Pro-Western Ukrainians question Orbán’s commitment

November 25, 2016

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Prime Minister Viktor Orbán (right) and his Ukrainian counterpart, Volodymyr Groysman (left), projected an image of solidarity at a joint press conference in the Hungarian parliament yesterday. But the meetings and cooperation announcements surrounding the Ukrainian prime minister’s visit to Budapest may be misleading, masking both a degree of distrust and diverging political interests.

When it comes to Hungary’s commitment to neighbouring Ukraine, some Ukrainian observers are uneasy given Hungary’s ambivalence with regard to sanctions on Russia following the latter’s unlawful invasion and annexation of Crimea. Moreover, the Orbán government has friendly political and business ties with Moscow.

“Mostly in Ukraine people are concerned about Orbán’s position on sanctions for Russia. He is viewed as pro-Putin and there are risks that countries like Hungary may block their renewal,” said Orysia Lutsevych, who manages the Ukraine Forum in the Russia and Eurasia Programme at Chatham House, a London-based think-tank.

As Ukraine continues to attempt to implement reforms, and as its leaders lobby European officials for more progress on integration, democratic backsliding and Euroskepticism in Hungary are also making pro-Western Ukrainians uneasy.

“Statements on ‘illiberal democracy’ are causing concern among reformers and people who try to model Ukraine’s system of governance by the European standard,” Lutsevych explained.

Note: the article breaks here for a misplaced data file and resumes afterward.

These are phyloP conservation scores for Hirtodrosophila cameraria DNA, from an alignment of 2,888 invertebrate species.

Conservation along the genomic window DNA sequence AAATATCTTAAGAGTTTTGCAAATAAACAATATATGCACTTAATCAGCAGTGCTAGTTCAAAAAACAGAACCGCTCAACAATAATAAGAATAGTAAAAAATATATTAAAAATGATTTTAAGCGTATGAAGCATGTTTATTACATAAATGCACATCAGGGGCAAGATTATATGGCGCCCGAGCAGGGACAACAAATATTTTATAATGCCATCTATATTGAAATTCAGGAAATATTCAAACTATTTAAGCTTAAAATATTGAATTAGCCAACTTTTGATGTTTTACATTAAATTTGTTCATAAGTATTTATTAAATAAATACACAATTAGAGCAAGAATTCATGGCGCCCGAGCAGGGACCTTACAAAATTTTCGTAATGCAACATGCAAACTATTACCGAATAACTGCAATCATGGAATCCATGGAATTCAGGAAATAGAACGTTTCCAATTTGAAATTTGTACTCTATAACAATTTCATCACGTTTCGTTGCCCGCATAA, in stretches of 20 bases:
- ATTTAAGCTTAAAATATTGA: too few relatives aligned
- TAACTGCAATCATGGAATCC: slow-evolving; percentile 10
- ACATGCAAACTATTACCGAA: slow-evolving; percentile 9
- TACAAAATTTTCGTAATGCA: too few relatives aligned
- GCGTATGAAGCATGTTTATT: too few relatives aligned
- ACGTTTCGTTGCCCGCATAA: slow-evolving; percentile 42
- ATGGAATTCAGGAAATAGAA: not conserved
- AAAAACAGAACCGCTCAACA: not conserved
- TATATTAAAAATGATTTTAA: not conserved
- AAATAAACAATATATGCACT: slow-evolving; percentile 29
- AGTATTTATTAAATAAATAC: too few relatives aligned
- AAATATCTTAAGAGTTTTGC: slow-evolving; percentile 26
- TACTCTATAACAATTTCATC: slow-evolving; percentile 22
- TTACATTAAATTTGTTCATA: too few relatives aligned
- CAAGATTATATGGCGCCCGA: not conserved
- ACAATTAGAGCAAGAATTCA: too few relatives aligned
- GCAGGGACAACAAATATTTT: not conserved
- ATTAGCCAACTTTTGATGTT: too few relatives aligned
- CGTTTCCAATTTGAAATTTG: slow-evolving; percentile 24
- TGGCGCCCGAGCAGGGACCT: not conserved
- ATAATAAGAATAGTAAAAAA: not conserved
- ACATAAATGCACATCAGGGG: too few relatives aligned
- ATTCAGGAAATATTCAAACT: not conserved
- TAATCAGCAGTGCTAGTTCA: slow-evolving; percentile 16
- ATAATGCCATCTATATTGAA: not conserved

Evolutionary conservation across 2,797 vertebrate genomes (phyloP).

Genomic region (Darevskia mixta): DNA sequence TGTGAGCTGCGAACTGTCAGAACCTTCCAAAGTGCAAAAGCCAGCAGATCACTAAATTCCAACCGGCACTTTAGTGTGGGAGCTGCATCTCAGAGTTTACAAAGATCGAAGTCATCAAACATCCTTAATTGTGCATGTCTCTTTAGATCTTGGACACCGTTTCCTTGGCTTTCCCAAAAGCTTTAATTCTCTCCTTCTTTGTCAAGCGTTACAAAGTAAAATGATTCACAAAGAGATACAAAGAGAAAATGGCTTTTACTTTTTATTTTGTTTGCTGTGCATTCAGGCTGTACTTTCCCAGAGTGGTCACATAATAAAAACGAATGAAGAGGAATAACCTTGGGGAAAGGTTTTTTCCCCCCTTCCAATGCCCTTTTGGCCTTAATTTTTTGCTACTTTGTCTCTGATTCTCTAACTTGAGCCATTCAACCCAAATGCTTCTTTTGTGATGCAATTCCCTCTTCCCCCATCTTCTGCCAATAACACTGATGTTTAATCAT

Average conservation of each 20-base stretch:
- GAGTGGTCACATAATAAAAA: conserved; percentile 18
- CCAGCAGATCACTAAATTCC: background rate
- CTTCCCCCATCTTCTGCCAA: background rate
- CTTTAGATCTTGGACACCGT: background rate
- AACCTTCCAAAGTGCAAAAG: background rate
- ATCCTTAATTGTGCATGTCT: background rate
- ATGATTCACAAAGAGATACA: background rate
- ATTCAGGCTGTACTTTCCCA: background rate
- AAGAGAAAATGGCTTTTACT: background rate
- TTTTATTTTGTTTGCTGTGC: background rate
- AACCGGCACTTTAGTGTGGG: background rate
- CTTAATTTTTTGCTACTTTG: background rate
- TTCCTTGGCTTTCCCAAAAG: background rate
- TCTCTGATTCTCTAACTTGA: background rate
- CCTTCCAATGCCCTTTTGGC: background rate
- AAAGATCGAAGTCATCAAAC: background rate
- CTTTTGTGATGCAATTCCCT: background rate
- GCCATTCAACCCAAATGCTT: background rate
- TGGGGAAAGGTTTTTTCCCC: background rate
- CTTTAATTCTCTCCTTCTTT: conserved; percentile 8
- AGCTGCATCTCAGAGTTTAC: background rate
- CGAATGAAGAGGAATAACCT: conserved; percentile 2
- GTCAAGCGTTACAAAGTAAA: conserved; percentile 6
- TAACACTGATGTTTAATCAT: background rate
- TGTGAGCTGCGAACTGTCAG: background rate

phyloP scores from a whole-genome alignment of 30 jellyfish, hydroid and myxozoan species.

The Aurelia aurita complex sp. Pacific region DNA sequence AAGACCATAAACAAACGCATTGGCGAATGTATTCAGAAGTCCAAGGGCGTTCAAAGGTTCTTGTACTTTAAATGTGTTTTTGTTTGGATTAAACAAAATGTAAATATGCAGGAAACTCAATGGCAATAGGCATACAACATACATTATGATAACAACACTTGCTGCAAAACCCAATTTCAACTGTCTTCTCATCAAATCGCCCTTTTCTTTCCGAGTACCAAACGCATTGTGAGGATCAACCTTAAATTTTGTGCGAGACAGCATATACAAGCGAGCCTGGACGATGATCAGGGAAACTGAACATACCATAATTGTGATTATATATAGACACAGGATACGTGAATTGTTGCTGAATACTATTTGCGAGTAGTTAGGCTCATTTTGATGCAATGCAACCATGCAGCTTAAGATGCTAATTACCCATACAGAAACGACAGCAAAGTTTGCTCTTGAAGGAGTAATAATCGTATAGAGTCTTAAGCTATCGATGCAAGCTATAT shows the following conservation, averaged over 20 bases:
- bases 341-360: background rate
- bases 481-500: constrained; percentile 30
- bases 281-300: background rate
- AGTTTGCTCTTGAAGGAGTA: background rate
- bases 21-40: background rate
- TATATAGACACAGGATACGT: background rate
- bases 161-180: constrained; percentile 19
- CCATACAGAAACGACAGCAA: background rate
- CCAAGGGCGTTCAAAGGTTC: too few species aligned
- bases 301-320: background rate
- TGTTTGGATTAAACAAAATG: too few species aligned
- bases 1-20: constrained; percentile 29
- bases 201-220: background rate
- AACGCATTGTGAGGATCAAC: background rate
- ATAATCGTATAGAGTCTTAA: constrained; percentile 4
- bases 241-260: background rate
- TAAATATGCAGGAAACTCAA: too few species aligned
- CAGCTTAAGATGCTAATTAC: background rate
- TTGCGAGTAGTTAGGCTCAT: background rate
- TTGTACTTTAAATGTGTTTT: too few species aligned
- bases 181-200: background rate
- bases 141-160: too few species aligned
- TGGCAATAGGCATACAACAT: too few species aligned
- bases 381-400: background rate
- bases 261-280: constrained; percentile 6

Among Ukrainian decision-makers, meanwhile, there is a belief that some of the Hungarian government’s views and policies can be set aside as the two countries work on issues of mutual interest.

“Hungary gives Ukraine regular support,” Volodymyr Ariev, a deputy in Ukraine’s Verkhovna Rada (parliament) representing Petro Poroshenko Bloc, told The Budapest Beacon.

“Understanding a center-right party is ruling Hungary we try […] to avoid sensitive matters” which could cause tension, he added. “We would appreciate the Hungarian government’s support of territorial integrity of Ukraine and keeping sanctions against Russia.”

On the surface both Orbán and Groysman appeared highly satisfied with their countries’ cooperation. In fact, this was the leaders’ second meeting this fall.

Orbán in his speech highlighted Hungary’s support for Ukraine’s sovereignty and European integration. He announced support for infrastructure projects, as well as the removal of fees for Ukrainian visa applicants.

Hungary, which is facing a significant labor shortage, benefits from the inflow of Ukrainian job seekers. In October, for example, one Samsung plant in Hungary reportedly employed between 120 and 150 Ukrainians. As Budapest struggles to reverse its outward migration flow, Ukrainians fleeing war or looking for higher wages may help to offset a shortage of skilled labor in Hungary.

Ukraine, meanwhile, needs the support of countries within the EU for its goal of achieving a closer relationship with the bloc. It is also seeking for NATO and the EU to deter further Russian aggression in the region. As Groysman met with Orbán, Ukrainian President Petro Poroshenko was at a summit with EU representatives pushing for more progress on integration.

Following the election of Donald Trump, Ukraine’s leaders are likely even more worried about the reliability of US support, making the country even more dependent on its European allies.

However, smiles, press conferences, and declarations of cooperation notwithstanding, concerns over the Fidesz government’s allegiances and interests mean Budapest is not likely to be high on Kyiv’s list of European allies.